In Graphs and Distributions, I mentioned that I was struggling with an idea that didn’t pan out. Well, the donut was the troublesome idea. I finally, found an explanation of why hypothesis testing doesn’t give us a donut. The null hypothesis contributes the alpha value, a radius of the null, of the test. And, the alternative hypothesis contributes the beta value, a radius of the alternative, of the test. You end up with a lense, a math term, hence the spelling. Rotating that lense gives you the donut, as I originally conceived it.

In the process of trying to validate the donut idea, I read and watched many explanations of hypothesis testing. I looked into skew and kurtosis as well. I’ve mashed it up and put into a single, probably overloaded diagram.

Here we have two normal separate by some distance between their means as seen from above looking down. We test hypotheses to determine if a correlation is statistically significant. While correlation is not causation, causation would be a vector from the mean of one normal to the mean of another. The distance between the means creates statistical significance. Remember that statistics is all about distance.

In hypothesis testing, you set alpha, but you calculate beta. Alpha controls the probability of a false positive or type I error. Alpha rejects the tail and accepts the shoulder and core, shown in orange. Beta rejects the core and some portion of the shoulder towards the core or center, shown in yellow. Alpha and beta generate the lense shape, shown in green, representing the area where the alternative hypothesis is accepted.

I drew the core touching the lense. This may not be the case. But, two authors/presenters stated that in hypothesis testing, the tails are the focus of the effort and the core is largely undifferentiated, aka not informative.

Then, I went on to skew and kurtosis. Skew moves the core. Kurtosis tells us about the shoulder and tail. The steeper and narrower the shoulder, the shorter the tail. This kurtosis is referred to as light. The shallower and wider shoulder, the longer the tail. This kurtosis is referred to as heavy. Skewness is about location relative to the x-axis. Since the top down view is not typical in statistics, the need for a y- or z-axis kurtosis parameter gets lost–at least at the amateur level of statistics, aka the 101 intro class. On the diagram, the brown double-ended arrow should reach the across the entire circle representing the footprint of the distribution.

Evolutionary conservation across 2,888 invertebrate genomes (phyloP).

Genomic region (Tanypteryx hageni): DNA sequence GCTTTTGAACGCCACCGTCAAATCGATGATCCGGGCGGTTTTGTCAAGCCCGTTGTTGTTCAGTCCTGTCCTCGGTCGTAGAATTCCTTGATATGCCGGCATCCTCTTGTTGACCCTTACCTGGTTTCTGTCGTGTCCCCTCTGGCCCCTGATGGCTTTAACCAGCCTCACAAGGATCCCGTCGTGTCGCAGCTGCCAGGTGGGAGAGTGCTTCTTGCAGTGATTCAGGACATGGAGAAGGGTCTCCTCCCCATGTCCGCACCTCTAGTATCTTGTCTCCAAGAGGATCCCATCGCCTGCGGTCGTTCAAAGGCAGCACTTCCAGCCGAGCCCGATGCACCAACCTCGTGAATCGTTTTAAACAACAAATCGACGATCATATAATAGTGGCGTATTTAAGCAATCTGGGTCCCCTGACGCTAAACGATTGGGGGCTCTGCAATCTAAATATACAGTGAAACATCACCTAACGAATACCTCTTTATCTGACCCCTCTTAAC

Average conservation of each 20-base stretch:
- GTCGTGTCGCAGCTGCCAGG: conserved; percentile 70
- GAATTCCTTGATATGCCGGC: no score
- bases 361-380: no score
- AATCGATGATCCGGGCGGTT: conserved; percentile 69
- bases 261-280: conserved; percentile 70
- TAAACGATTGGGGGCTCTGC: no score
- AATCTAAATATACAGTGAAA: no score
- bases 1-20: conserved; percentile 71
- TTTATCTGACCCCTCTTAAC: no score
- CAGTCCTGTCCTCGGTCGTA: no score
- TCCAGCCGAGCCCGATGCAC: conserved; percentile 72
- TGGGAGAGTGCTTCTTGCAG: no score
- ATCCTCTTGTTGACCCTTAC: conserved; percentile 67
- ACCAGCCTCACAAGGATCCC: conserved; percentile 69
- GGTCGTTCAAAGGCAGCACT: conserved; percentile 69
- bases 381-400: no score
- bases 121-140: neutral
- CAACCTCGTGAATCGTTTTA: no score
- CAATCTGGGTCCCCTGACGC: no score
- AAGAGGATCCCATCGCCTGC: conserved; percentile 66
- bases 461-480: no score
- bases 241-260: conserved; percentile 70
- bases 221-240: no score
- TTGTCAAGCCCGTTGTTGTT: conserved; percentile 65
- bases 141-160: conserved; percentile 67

The volume under the shoulders and tails sum to the same value. The allocation of the variance is different, but the amount of variance is the same.

One of the papers I read in regards to kurtosis can be found here. This author took on the typical focus of kurtosis as defining core by looking at the actual parameters, parameters about tails, to conclude that kurtosis is about tails.

Notice also that the word shoulder cropped up. I first heard of shoulders in the research into kurtosis. Kurtosis defines the shape of the shoulders. As such, it would have effects on the distribution similar to that of black swans. It changes the shape of the distribution at the shoulders and tails. Tails, further, are not the same when the distribution is skewed, but somehow this is overlooked, because there is only one skew parameter, rather than two or more. This leaves an open question as to what would change the kurtosis over time. The accumulation of data over time would change the skew and kurtosis of the distribution.

Where black swans shorten tails by moving the x-axis up or down the y-axis, kurtosis changes would happen when the probability mass moves to and from the shoulders and tails.

Regression generates a function defined as a line intersecting the mean. In the multivariate normal, there are several regressions contributing to the coverage of the variance under the normal. These regressions convert formerly stochastic variations into deterministic values. Factor analysis and principal component analysis all achieve this conversion of stochastic variation into deterministic or algebraic values. These methods consume variance.

Due to the focus of hypothesis testing being in the tails, core variance is consumed or shifted towards the tails. Alpha defines an epsilon value for the limit of the normal convergence with the x-axis. Alpha essentially says that if the value is smaller than alpha, ignore it, or reject it. Alpha is effectively a black swan.

Since a factor analysis discovers the largest factor first, and increasing smaller factors as the analysis continues, it constantly pushes variance towards the bottom of the analysis. The factor analysis also acts as an epsilon limiting convergence with the x-axis again, because we typically stop the factor analysis before we’ve consumed all the variance. We are left with a layer of determinism riding on top of a layer of the stochastic or variance. Bayesian statistics uncovers the deterministic as well.

A radar is basically a bunch of deterministic plumbing for the stochastic and some mechanisms for converting the shape of the stochastic into deterministic values. This layering of determinism and stochastic is typical.

One term that showed up in the discussion of skewness was direction. Note that they are not talking about direction in the sense of a Markov chain. The Markov chain is a vector representing causation where skewness does not represent causation.

The takeaway here should be that changes in skew and kurtosis will require us to retest our hypotheses just like the retesting caused by black swans. Data collection is more effective in the tails and shoulders than in the core if your intent is to discover impacts, rather than confirm prior conclusions.

Comments are welcome. Questions? What do you think about this? Thanks.

August 9, 2016 at 12:24 am |

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